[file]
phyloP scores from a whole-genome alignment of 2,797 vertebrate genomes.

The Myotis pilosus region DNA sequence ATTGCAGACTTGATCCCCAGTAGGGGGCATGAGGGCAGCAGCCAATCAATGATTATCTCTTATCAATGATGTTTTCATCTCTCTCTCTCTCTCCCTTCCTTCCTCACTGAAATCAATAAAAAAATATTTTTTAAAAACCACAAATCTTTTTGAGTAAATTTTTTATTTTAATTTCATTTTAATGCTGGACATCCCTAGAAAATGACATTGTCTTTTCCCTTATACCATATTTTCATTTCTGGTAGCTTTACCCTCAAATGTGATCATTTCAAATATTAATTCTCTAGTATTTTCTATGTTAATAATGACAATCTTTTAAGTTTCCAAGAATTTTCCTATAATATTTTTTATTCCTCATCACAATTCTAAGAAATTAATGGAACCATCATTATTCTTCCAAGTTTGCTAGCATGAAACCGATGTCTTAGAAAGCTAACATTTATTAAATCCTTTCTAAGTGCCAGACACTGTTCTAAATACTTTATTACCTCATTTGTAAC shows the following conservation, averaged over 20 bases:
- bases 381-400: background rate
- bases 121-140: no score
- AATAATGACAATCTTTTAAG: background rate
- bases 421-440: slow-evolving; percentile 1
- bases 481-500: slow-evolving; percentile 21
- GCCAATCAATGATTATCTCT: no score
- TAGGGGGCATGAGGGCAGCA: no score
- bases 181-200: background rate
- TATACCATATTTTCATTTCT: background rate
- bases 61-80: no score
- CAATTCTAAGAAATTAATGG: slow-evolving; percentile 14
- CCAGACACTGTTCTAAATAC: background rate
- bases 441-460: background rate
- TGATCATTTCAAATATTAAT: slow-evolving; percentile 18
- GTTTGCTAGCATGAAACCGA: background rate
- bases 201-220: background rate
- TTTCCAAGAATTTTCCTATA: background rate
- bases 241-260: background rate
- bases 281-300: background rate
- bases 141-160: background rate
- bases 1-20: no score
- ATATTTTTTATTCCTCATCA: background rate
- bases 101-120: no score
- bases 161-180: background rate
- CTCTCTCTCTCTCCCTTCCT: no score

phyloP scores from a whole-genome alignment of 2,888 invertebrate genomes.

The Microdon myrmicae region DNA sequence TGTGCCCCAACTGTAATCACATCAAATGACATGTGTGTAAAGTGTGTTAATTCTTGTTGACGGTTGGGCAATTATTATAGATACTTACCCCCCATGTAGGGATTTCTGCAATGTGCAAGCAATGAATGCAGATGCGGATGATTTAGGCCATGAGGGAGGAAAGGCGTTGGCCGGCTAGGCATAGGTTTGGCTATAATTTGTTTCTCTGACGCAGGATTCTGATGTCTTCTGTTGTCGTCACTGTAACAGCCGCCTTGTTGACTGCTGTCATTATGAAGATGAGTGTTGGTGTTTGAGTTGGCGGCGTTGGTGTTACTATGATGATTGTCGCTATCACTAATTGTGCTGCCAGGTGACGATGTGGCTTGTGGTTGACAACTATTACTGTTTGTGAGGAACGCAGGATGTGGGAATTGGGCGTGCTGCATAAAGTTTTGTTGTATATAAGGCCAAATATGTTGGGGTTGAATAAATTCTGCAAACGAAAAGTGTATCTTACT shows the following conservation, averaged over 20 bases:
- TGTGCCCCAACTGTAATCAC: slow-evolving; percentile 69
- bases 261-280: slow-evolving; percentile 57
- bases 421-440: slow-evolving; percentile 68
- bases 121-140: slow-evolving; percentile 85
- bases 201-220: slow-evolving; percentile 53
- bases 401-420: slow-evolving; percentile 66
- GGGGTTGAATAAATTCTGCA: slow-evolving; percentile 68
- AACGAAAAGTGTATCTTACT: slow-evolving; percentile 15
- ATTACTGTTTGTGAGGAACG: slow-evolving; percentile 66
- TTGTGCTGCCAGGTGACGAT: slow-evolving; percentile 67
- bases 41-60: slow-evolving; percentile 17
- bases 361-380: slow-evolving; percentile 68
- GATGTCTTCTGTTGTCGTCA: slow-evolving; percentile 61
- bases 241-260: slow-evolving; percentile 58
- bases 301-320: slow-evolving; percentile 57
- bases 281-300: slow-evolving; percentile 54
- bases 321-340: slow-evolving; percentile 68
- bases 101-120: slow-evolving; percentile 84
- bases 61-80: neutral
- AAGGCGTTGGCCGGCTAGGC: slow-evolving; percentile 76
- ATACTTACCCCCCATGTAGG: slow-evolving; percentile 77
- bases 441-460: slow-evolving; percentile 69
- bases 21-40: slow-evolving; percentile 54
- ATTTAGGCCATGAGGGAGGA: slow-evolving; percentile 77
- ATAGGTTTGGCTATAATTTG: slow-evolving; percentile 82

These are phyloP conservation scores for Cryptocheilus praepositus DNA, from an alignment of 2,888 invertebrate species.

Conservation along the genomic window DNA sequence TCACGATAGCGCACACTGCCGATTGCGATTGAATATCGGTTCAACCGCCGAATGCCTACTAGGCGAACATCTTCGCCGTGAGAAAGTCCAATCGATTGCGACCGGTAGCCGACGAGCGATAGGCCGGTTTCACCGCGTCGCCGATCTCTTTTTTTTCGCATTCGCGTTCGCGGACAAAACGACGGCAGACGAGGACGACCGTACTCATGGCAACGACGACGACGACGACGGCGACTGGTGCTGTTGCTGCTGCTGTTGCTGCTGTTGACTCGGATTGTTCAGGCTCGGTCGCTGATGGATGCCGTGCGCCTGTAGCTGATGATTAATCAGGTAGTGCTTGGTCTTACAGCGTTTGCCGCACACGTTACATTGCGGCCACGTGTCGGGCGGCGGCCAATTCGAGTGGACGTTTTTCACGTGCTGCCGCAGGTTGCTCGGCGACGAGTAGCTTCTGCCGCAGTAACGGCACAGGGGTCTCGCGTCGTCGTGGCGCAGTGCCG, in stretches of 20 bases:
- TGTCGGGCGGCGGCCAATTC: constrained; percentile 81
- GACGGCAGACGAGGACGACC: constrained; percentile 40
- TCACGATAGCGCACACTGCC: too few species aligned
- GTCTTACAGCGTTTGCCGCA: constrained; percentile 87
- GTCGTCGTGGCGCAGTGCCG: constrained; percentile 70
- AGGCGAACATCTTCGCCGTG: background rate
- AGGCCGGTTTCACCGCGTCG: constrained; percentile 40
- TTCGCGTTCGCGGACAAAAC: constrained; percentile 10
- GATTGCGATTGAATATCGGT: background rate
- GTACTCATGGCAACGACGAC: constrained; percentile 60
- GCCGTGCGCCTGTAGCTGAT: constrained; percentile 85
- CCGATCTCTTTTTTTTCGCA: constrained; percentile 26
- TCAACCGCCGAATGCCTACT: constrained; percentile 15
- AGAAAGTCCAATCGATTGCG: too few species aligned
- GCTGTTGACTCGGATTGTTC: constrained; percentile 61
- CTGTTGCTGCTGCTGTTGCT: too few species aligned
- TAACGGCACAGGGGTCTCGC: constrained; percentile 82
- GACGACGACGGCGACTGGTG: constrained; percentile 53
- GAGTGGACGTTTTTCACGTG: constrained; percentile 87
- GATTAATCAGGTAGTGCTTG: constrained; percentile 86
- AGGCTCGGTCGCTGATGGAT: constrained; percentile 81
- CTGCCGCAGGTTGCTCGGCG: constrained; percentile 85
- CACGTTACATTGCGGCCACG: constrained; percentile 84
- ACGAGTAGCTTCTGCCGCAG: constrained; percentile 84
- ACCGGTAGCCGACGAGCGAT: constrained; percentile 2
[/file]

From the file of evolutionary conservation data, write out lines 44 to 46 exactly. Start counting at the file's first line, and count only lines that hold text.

- bases 301-320: slow-evolving; percentile 57
- bases 281-300: slow-evolving; percentile 54
- bases 321-340: slow-evolving; percentile 68